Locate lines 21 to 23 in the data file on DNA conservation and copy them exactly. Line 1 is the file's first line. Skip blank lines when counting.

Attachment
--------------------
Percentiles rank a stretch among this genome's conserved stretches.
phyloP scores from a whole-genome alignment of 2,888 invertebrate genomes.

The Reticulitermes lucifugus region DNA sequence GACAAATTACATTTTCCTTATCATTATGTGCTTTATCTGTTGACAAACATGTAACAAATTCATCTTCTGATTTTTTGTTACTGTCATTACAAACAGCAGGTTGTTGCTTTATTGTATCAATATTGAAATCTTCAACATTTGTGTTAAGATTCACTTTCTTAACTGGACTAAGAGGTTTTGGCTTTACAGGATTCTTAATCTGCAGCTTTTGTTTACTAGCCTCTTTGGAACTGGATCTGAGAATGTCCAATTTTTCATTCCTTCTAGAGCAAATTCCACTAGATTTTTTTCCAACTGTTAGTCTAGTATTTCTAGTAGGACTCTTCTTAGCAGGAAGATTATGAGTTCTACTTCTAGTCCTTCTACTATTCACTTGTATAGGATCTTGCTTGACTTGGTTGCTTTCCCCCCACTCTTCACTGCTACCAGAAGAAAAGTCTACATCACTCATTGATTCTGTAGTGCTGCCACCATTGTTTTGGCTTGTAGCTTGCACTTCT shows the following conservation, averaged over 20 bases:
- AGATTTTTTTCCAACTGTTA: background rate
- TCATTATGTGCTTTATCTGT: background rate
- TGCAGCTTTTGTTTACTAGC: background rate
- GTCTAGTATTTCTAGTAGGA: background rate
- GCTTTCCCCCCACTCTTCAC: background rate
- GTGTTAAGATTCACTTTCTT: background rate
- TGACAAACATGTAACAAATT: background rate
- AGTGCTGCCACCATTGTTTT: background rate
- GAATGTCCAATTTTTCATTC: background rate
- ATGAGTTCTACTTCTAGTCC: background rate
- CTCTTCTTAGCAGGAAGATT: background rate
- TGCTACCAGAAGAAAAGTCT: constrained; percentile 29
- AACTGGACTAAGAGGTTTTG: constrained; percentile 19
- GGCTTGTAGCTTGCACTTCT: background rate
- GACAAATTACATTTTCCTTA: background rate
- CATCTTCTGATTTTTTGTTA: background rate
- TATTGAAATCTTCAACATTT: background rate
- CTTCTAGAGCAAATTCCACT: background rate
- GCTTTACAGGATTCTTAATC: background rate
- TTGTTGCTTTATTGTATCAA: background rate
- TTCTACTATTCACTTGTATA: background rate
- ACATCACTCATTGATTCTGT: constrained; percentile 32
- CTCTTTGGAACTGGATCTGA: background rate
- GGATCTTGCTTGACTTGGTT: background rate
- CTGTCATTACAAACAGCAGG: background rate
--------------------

- CTTCTAGAGCAAATTCCACT: background rate
- GCTTTACAGGATTCTTAATC: background rate
- TTGTTGCTTTATTGTATCAA: background rate